Following the successful meeting, I have resolved to amplify my voice in advocating for maternal health of young people, within the context of sexual and reproductive health, through every available opportunity. The starting point for this is in engaging fellow youth advocates in the YPNSRH and AfriYAN to revitalize their work in this area. I want them to know that the fight against maternal death is a decision-based fight, in that it seeks to empower the individual woman with all the necessary information, skills, resources and opportunities to make the decision to save her own life, and to ensure that the required services are available and accessible to effectively facilitate the fulfillment of that decision. The materialization of that decision however, currently lies largely in the hands of governments who determine legislation and fiscal allocations, health service staff who possess life-saving competencies, societies that shape cultural norms and husbands who command household resources. We as advocates can, by making our own decision, strike at social, economic and political fabric that propagates maternal death, and can call on all relevant stakeholders to play their part in making life-altering decisions lie in the hands of those to whom that life belongs.
Alenwi Numfor from Cameroon, on his plans post-consultation:
We are now building an Advocacy Ask to present to the Director of National Institute of Statistics, Minister of Public Health and the Parliament. We will be calling on them to update the DHS [Demographic Health Survey] 2004 on maternal health. This is believed to be the best way to open national and international eyes on the lapses in service delivery and conformity to the international treaties we endorsed
Nebila Abdulmelik from Ethiopia, on creating lasting social change:
I hope to use the various networks that I have at my disposal to share the information regarding SRHR and come up with innovative strategies to address the issues at hand. I want us to feel empowered to take action and make an impact. I want citizens to realize that they have the power and the potential to leave a legacy for the next generation. Perhaps there will be a day when news of a mother dying while giving birth will be the exception rather than the norm.
Bibian Nnenna from Nigeria, on youth coalition-building:
Increasingly, some of the most pervading social, cultural and economic determinants that fuel adolescent sexuality in Africa and more especially Nigeria (my country) have become seriously entrenched and have shown no signs of abating. I believe the young people forming a coalition group will definitely effect a positive change to our different countries.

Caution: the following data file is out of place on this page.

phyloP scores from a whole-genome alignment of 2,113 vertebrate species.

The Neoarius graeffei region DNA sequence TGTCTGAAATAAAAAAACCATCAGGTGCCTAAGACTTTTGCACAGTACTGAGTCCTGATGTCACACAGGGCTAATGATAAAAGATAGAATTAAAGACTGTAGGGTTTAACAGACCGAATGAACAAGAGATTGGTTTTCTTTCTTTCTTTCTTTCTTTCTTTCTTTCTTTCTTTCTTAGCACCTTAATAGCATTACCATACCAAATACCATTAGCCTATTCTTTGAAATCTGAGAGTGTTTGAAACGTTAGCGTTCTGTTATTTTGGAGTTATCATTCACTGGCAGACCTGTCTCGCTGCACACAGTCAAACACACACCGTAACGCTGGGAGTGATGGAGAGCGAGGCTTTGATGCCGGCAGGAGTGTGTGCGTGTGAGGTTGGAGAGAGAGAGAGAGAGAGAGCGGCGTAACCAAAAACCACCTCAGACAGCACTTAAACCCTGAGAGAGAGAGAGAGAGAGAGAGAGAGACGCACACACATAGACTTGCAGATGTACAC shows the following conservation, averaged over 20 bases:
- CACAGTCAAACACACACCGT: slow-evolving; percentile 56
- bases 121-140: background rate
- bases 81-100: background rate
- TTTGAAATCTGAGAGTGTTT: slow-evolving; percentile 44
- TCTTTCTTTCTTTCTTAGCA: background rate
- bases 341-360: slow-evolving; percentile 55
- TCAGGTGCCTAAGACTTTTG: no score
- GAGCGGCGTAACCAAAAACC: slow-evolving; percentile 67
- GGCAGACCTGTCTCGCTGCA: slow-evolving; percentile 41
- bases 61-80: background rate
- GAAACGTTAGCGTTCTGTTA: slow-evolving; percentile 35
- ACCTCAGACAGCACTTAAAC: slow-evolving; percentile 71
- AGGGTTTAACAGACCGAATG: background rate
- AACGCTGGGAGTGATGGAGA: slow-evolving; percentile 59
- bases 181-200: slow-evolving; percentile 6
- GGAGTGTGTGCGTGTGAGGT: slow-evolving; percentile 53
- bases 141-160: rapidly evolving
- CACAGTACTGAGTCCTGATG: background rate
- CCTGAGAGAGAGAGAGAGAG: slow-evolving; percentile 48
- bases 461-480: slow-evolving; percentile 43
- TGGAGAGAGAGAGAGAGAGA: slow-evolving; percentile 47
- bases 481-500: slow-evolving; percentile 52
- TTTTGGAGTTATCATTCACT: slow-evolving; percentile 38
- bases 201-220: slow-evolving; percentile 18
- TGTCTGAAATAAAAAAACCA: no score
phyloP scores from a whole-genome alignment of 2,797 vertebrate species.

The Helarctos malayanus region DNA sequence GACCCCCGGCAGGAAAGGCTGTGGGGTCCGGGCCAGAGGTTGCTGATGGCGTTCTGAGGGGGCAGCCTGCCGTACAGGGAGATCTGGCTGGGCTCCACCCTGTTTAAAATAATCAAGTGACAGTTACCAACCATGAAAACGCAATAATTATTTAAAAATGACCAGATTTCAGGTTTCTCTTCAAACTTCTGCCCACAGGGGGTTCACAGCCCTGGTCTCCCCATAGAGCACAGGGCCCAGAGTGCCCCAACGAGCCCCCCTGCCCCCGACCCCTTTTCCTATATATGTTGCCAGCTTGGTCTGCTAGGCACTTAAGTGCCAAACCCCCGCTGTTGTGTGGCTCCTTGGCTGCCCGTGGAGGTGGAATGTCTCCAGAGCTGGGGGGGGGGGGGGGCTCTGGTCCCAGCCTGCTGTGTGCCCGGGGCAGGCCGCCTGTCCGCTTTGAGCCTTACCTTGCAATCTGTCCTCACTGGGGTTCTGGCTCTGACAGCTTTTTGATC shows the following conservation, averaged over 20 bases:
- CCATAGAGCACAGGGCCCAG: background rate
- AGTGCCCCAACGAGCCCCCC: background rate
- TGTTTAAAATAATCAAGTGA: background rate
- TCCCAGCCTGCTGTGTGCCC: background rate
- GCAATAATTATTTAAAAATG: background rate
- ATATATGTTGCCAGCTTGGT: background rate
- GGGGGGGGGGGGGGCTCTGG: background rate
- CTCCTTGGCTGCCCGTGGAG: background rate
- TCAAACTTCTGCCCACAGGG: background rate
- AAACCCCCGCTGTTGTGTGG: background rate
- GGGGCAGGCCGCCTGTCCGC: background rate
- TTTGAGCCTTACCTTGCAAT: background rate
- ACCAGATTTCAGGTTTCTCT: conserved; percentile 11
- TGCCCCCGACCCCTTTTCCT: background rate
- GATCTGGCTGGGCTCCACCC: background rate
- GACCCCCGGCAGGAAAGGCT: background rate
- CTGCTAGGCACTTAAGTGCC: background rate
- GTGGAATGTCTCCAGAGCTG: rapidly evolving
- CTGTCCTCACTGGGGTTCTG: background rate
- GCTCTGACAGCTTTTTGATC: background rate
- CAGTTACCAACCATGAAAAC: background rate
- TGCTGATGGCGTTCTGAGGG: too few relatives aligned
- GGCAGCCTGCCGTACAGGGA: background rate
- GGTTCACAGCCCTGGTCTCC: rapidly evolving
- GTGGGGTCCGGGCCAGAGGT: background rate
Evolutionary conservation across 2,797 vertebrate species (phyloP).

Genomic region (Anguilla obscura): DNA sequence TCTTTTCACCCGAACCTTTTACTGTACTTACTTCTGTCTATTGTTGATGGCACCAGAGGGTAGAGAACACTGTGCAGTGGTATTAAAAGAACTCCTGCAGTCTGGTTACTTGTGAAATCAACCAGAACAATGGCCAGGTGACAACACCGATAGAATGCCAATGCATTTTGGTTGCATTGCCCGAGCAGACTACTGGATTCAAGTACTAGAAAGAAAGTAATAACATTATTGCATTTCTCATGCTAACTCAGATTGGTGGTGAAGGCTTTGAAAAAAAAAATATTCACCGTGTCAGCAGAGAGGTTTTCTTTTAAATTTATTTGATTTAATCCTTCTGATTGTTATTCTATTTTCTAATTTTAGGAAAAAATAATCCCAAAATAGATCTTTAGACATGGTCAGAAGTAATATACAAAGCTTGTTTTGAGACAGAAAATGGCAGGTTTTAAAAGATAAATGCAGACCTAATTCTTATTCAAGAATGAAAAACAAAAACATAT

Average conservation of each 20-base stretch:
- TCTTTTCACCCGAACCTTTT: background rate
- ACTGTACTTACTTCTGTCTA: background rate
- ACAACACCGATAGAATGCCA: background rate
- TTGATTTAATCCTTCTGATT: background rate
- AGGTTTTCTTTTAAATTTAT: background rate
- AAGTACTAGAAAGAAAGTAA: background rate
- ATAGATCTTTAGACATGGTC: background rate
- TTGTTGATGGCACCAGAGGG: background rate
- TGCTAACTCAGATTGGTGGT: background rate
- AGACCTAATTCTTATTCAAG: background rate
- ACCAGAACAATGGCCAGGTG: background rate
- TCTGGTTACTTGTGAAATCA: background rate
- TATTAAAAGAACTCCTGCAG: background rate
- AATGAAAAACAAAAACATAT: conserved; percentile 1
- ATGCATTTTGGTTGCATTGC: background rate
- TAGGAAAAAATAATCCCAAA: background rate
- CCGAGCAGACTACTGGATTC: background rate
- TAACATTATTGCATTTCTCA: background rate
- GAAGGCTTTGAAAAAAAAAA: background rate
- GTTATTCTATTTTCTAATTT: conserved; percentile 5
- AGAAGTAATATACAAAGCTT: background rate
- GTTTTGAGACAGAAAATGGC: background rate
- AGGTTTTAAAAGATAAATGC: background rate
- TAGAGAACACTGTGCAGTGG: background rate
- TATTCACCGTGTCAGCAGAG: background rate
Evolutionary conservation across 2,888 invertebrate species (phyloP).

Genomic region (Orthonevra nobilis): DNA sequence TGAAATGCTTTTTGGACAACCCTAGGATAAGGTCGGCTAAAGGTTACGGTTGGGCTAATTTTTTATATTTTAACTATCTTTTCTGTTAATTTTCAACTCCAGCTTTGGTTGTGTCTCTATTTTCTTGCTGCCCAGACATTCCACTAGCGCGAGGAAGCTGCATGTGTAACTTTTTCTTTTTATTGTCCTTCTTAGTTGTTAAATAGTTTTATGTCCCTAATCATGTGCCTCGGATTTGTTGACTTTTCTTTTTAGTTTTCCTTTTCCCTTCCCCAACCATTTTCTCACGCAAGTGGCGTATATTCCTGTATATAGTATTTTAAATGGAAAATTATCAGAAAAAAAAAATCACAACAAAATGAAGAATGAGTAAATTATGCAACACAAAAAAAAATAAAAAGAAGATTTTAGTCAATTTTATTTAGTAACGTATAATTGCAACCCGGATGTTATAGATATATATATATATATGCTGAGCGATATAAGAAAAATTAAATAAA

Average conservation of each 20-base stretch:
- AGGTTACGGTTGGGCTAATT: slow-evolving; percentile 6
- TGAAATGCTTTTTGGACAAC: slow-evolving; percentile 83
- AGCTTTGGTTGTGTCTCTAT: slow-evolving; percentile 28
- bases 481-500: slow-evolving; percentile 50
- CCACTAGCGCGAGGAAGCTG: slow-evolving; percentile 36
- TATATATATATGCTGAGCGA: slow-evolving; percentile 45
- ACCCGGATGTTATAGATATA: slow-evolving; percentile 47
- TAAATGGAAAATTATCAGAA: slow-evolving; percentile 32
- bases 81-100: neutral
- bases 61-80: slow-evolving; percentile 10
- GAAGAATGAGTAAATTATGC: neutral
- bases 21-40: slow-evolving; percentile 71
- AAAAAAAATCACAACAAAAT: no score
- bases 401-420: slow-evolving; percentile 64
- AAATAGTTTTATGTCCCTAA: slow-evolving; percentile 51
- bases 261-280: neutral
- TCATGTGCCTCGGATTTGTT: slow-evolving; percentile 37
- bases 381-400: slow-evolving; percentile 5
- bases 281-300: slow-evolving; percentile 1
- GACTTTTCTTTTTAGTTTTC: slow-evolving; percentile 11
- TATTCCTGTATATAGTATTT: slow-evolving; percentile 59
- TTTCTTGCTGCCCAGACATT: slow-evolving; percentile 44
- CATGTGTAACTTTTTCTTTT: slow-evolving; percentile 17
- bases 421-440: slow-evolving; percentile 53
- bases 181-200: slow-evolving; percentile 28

Mu’azu Muhammed from Nigeria, on the messages she will take home:
The key take away to my colleagues is simple: I will make sure that they play their own part toward achieving a safe motherhood in Africa, through individual actions and communal efforts. This is because of the collaborative needs for both individuals and corporate partners to work towards empowering girls and women’s economically and through education in order to improve maternal and reproductive health and rights in Sub-Saharan Africa.
The following list of participants gave their feedback on the consultation in blog posts, some of which are quoted above:
Martin Wanzala – Allied Youth Initiative
Anne Alan Sizomu – DSW Uganda
Nargis Shirazi – UNOPS/Millennium Villages Project
Nsinda Elman – White Ribbon Alliance Uganda
Florence Brazio Mwitwa – Tanzania Association for Medical Students
Cassien Havugimana – Health Development Initiative Rwanda
Mu’azu Muhammed – Generation Development
Kula V. Fofana – Paramount Young Women Initiative
Nebila Abdulmelik – FEMNET
Mitchelle Kinya Kimathi – Reproductive Health and Rights Alliance
Kidus Mehalu – APACE Youth Innovations & Development Training Centre
Numfor Alenwi Munteh – Cameroon Agency for Sustainable Development
Yemurai Nyoni – African Youth and Adolescents Network on Population and Development; Zimbabwe Young People's Network on SRH and HIV and AIDS
Chanda Buumba Katongo – Youth Vision Zambia